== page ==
Zero emissions

Fuel cells power ferry and boutique cruise ship newbuilds

A zero-emission ropax ferry for the Estonian State Fleet is to be fitted with hydrogen fuel-cell battery propulsion.

Lloyd’s Register (LR) has awarded Approval in Principle (AiP) for a hydrogen fuel-cell ferry designed by Finnish ship design and engineering company Deltamarin.

The zero emissions ferry is to be operated between the Estonian mainland and the islands of Saaremaa and Hiiumaa, on the Virtsu-Kuivastu and Rohuküla-Heltermaa routes, which connect the Baltic nation to its two largest islands.

As part of the certification, LR approved the current stage of the design process to be suitable for further design, construction and procurement of the ropax ferry. The thorough AiP process was conducted by LR experts and led by its Hamburg Technical Support Office. 

LR Key Account Manager Patrick Wrede said: “LR is pleased to have acted as a trusted adviser on this project with Estonian State Fleet to provide the Estonian government with a new battery-hydrogen fuelled ferry for the Virtsu-Kuivastu and Rohuküla-Heltermaa routes. Not only will this ferry help to progress the transition towards low and zero carbon vessels, but it will also provide improved connectivity between Estonia and its largest islands.” 

Deltamarin’s sales director Esa Jokioinen said that the development of the design was the result of “very extensive and thorough research of requirements of end users, where particular attention has been paid on safety, efficiency and environmental matters”.

Estonian State Fleet’s director general Andres Laasma said: “The Estonian State Fleet is committed to leading the way in innovation within its sector. To achieve this, we have undertaken a project to develop a passenger ship with a remarkably high level of autonomy. Despite the challenges involved in this complex endeavour, including regulatory hurdles, technological risks, and significant initial investments, the potential benefits are considerable. These benefits include cost savings, market leadership, innovation, and a positive impact on the environment. The Estonian State Fleet is confident that this strategic advantage will propel us to the top of our industry, setting the standard for others to follow.”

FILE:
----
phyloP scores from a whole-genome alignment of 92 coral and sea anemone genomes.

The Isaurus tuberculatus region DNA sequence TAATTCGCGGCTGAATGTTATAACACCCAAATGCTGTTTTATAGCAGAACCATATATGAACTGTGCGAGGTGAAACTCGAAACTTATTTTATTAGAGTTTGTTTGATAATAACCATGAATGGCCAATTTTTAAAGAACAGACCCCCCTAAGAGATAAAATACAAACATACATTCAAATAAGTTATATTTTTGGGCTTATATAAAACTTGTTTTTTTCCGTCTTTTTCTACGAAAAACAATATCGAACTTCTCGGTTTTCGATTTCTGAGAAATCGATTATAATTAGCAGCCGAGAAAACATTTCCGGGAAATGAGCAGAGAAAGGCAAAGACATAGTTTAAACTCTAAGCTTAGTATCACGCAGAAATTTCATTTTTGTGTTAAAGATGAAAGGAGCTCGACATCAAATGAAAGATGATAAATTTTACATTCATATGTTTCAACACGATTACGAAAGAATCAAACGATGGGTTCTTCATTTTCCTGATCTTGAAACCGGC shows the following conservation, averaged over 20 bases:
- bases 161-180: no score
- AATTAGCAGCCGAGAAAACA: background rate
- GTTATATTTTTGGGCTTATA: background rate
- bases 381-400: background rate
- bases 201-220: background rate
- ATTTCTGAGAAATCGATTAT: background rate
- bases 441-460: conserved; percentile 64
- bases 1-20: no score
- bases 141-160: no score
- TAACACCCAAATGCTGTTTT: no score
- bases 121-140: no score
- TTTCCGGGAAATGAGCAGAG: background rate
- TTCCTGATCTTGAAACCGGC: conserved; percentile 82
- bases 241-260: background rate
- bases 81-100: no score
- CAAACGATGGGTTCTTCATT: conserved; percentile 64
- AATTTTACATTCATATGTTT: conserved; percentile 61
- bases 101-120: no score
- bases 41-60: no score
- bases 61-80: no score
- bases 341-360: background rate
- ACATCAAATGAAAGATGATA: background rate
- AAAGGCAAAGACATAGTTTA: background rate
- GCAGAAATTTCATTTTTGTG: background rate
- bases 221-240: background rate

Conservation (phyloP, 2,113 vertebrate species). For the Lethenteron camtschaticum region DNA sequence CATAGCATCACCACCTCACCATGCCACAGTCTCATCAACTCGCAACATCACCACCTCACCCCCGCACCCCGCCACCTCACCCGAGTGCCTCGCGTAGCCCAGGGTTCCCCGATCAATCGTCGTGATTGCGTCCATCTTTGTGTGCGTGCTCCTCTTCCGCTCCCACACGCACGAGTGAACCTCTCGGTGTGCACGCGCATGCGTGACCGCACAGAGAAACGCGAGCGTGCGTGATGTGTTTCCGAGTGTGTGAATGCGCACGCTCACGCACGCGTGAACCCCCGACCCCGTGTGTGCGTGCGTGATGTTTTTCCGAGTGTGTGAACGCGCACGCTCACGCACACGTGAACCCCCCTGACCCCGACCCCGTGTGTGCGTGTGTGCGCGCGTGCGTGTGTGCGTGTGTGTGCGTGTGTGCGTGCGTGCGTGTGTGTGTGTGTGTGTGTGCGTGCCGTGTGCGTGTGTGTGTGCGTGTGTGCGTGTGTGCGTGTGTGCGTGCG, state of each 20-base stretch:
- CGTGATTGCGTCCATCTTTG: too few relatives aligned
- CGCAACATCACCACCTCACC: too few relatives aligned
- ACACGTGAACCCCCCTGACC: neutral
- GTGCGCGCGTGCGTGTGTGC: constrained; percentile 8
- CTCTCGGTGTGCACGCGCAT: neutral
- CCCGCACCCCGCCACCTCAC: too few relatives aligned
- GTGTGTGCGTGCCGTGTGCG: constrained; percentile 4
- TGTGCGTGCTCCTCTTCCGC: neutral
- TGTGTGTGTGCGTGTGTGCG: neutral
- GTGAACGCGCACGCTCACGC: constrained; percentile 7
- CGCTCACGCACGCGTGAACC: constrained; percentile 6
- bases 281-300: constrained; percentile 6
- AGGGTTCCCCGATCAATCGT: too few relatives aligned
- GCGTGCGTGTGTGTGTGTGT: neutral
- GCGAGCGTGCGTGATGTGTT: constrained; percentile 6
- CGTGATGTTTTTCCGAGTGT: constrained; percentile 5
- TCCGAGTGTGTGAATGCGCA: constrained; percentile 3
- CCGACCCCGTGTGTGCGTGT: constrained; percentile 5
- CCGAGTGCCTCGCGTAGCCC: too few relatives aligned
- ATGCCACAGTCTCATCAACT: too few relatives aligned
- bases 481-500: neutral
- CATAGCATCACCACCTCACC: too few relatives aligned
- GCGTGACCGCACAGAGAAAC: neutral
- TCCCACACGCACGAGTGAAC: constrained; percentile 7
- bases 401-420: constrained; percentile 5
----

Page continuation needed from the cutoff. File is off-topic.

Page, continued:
Meanwhile Swedish-Swiss technology company ABB is to power the first hybrid-electric polar expedition cruise ship built in South America. Chilean shipyard Astilleros y Servicios Navales (ASENAV) has ordered ABB’s power and propulsion systems for Antarctica21’s newbuild polar expedition cruise ship, Magellan Discoverer.

According to ABB, the project marks a milestone as the first installation of Azipod propulsion technology on a hybrid-electric vessel built in the Americas.

Accommodating up to 96 passengers and 67 crew members, the vessel will be operating in the Antarctic Peninsula, South Georgia and the Falkland Islands.  It is due for delivery in 2026.

ABB’s scope of supply comprises the Azipod propulsion system and a hybrid power plant featuring the Onboard DC Grid power distribution system, with battery bank from Corvus Energy. The ship’s energy storage system allows the engines to be switched off for silent operations in environmentally sensitive areas.  ABB’s Onboard DC Grid enables integrating a wide range of energy sources, including fuel cells, ensuring, says ABB, that the vessel is ready to comply with stricter emission regulations in the future. 

Image Caption: The Magellan Discoverer is the first hybrid electric vessel to be built in South America

Image Credit: Antarctica21 and ASENAV



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